As I watch the men’s U.S. Open 2009 final today, I have witnessed some of the same bad calls during the Roger Federer and Juan Martin Del Potro’s match. As I watch the match is in the fifth set and during the fourth set , a fan called a serve out, Roger thought it was the linesman and that it was the correct call. But the lines person did not make the call, the chair awarded the point to Del Potro, but Roger questioned the chair, the chair explained that the lines person had not made the call, so Roger challenged the call. The Chair umpire determined that too much time had elapsed to challenge the call, even though an instant replay was played and the serve was clearly out. They replayed the point, which Roger lost... Will this call affect the outcome of the match? I think it could and has. But this was not the only bad call during the match. Roger was clearly upset over some of the calls during the match during the third set when he questioned the chair-umpire regarding a challenge by his opponent. The chair actually told Roger to be quiet on camera. Roger told the chair umpire not to tell him to shut up and the camera cut to commercial.

Serena and Venus Williams have been labeled by commentators and others as unskilled, lacking in tennis etiquette, over powering, physically muscling the ball around the court, and more. During a tennis tournament in Palm Springs, CA people in the stands were said to make unflattering comments about the sisters within earshot of their Father. Following this incident, the sisters decided not to play in this specific tournament again. The powers that be have rewritten the rules to attempt to force the sisters to play that tournament or be forced to pay fines.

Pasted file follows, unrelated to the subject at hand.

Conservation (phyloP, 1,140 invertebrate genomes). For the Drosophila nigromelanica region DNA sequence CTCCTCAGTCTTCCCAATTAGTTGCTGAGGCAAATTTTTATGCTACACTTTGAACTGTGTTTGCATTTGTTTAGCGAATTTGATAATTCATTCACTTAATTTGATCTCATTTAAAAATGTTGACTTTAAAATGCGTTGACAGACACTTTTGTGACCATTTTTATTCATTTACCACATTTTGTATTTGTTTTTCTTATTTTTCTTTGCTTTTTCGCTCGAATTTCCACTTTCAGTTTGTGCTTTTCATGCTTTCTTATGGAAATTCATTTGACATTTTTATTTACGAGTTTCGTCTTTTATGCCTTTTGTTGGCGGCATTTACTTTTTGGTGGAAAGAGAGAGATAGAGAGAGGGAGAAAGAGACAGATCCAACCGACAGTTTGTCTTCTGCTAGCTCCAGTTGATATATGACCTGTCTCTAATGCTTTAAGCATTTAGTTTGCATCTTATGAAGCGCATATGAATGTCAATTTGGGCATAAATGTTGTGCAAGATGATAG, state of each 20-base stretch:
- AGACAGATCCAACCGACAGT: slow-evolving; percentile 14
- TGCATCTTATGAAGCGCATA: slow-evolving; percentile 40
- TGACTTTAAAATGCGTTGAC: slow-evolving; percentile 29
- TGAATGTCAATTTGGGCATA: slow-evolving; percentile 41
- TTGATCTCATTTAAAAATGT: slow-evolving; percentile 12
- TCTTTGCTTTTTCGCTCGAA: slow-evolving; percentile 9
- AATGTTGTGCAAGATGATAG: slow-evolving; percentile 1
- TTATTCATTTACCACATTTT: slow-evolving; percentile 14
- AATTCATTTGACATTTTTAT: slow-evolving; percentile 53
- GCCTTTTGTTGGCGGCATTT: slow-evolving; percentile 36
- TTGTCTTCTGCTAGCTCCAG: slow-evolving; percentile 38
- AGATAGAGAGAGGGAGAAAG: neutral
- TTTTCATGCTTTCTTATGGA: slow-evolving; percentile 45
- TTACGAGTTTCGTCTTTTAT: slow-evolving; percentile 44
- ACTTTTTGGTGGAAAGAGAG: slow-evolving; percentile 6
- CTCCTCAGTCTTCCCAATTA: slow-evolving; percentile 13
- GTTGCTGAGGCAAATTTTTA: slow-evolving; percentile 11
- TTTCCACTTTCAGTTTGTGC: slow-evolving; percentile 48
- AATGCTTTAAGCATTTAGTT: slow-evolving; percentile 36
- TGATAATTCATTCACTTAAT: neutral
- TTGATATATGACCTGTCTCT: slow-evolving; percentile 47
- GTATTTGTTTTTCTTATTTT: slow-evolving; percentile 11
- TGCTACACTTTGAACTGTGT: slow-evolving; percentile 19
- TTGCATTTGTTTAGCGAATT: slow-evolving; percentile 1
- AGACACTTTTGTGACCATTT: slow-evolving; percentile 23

Dinara Safina has also been denigrated by the powers that be for her lack of ability to win a major slam title, by the commentators and others. Dinara is young and she will hopefully come back to prove them all wrong

These young women, Serena and Venus Williams, have accomplished so much in their tennis careers winning multiple grand slam titles each. They have also done a lot for tennis, television, and advertisers. Serena’s ranking would have become number one in the world, if she had won the tournament. Would she have defeated Kim, possibly We have seen both Serena and Venus Williams come back when down a set and down in the last stages of the second set to go on to win the match. But we will never know for sure. Kim went on to defeat Caroline Wozniacki to become the U.S. Open 2009 Women’s Champion.

Is it necessary in the 21st Century for tennis players to defeat the umpires and lines people as well as their opponent in order to win a match? Does women’s tennis want to alienate all the viewers who watch tennis because of the Venus and Serena Williams? Does tennis want to alienate Venus and Serena Williams? Woman’s tennis would be very very boring without the Williams sisters, and the tennis community needs to remember what they have done for the sport and start doing something for them.

No, I am not condoning Serena’s outburst, but I understand why it happened, just like I understand why Roger had his little tirade today. Maybe the tennis management could do something to train the lines people better, ensure that there is no gambling by the lines people and no bribery. Maybe they could find a better way of utilizing technology to further ensure better line calling. I suggest that something needs to be done; otherwise women’s tennis will loose a lot more than just me as a fan.